April 5, 2013 10:11 AM | Posted by
Ning Chiu |
When the SEC began an investigation of whether a Facebook post by the Netflix CEO violated Regulation FD, companies became alarmed that it represented the regulator's views that social media should not be used to disclose important information to the market. As we explain in our memo, the SEC has recently issued a report that affirmed the availability of social media as an appropriate channel of dissemination, but only in accordance with specific principles that builds on its prior guidance from 2008. Joe Hall, a partner in our capital markets group, explains the key aspects of how companies can avail themselves of this benefit without tripping the regulatory requirements.
- What is most helpful about the new guidance that the SEC has given companies about Regulation FD compliance in the context of social media?
The SEC has now said that the key to satisfying Regulation FD depends on whether the company has adequately informed investors, the market and the media that it will use social media to communicate information. This emphasis on advance notice takes us away from the prior focus on whether a company's website was already a recognized channel. Companies can now take concrete steps to take advantage of social media for this purpose.
- What's the first step a company should take if it decides that it wants social media to be a Regulation FD distribution source?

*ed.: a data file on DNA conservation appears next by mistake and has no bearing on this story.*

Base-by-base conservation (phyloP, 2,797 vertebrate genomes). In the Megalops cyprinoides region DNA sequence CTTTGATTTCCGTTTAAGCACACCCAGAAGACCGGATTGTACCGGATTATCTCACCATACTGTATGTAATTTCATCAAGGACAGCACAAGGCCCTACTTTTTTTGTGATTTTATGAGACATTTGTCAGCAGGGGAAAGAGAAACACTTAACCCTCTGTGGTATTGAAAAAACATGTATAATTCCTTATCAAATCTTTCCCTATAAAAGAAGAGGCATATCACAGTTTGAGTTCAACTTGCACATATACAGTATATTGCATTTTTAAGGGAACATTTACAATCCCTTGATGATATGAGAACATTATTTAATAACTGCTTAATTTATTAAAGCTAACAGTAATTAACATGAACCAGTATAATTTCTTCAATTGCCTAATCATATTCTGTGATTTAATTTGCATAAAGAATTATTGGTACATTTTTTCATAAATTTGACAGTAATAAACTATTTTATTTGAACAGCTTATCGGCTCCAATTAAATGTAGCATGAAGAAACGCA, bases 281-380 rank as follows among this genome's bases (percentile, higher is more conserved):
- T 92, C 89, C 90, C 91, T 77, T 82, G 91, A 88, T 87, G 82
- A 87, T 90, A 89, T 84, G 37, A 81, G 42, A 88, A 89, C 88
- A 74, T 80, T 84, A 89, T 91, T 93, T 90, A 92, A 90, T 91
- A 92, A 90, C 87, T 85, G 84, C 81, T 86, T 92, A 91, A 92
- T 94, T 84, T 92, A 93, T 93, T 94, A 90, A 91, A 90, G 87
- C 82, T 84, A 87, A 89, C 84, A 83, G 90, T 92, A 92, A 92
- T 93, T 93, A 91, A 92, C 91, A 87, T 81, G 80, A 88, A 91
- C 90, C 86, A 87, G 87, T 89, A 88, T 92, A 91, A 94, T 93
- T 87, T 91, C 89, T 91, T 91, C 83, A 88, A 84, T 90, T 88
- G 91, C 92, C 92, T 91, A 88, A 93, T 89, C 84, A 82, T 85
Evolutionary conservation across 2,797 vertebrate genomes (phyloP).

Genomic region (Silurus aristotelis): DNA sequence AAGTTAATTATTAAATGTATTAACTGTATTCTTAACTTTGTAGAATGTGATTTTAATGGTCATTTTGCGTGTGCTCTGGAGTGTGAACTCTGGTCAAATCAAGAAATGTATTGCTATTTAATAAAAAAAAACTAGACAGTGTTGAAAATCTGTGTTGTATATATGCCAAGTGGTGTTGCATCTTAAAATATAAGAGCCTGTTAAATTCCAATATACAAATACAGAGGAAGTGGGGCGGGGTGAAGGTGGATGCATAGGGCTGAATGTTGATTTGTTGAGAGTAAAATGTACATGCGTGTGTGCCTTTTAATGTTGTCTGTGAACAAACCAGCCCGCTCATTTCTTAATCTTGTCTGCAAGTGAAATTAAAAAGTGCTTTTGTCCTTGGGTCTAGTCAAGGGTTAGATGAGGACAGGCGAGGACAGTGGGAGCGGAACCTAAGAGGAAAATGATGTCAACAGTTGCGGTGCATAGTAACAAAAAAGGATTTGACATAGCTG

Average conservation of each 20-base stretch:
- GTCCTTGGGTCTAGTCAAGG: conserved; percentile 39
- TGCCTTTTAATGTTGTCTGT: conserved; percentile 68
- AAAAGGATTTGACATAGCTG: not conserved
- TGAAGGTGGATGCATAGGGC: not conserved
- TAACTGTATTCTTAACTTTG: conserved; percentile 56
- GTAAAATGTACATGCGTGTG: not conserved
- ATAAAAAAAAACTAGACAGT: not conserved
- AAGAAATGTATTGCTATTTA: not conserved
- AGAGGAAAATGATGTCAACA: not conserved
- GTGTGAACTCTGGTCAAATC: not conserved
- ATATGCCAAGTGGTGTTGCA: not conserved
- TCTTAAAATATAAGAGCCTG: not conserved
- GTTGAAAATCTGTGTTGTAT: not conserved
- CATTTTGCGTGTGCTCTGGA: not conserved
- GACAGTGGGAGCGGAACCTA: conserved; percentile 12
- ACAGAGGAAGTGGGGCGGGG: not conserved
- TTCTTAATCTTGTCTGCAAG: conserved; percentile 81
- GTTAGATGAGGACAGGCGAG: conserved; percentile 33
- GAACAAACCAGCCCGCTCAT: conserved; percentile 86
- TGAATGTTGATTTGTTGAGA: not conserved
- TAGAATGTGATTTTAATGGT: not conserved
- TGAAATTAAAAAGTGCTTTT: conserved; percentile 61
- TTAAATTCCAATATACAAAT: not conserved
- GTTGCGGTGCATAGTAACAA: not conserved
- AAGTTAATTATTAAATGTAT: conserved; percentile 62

Companies need to decide which channels they want to use and be specific in identifying the precise location where material information will appear, such as the specific URL, Twitter handle or Facebook pages, rather than generic home pages. It can also be helpful to tell investors when you will provide information in some cases, such as an upcoming earnings release, as well as where.
- Once a company identifies the social media venues, how should they communicate that to investors?
Companies should prepare a brief statement explaining what they plan to disclose, and where they plan to disclose it. This paragraph should be published regularly in annual and quarterly reports, as part of press releases (perhaps in "about the company") and on the home page of the corporate website. Changes should be publicized well in advance.
- Given that many companies may be adding to the number of different places that investors are expected to find information, can "push" technology help alleviate the possible burden to investors in terms of keeping track?
It would be ideal for companies to have mechanisms available for investors to receive alerts when there is new information, such as the ability to subscribe to RSS or other feeds. Companies should make clear what feeds are available and how to subscribe, and give sufficient time to investors to do so before using the particular channel.
- What are your thoughts on whether companies will start using social media to comply with Regulation FD?
We expect that practice will continue to vary on whether companies will use social media this way and for what types of information. An important point to keep in mind is that once a company has announced to the market that it will be using, for example, the CEO's Facebook page to distribute important information, the company needs to use it the way it described. Sporadic or inconsistent use may prevent the development of the kind of market following that the SEC is clearly looking for.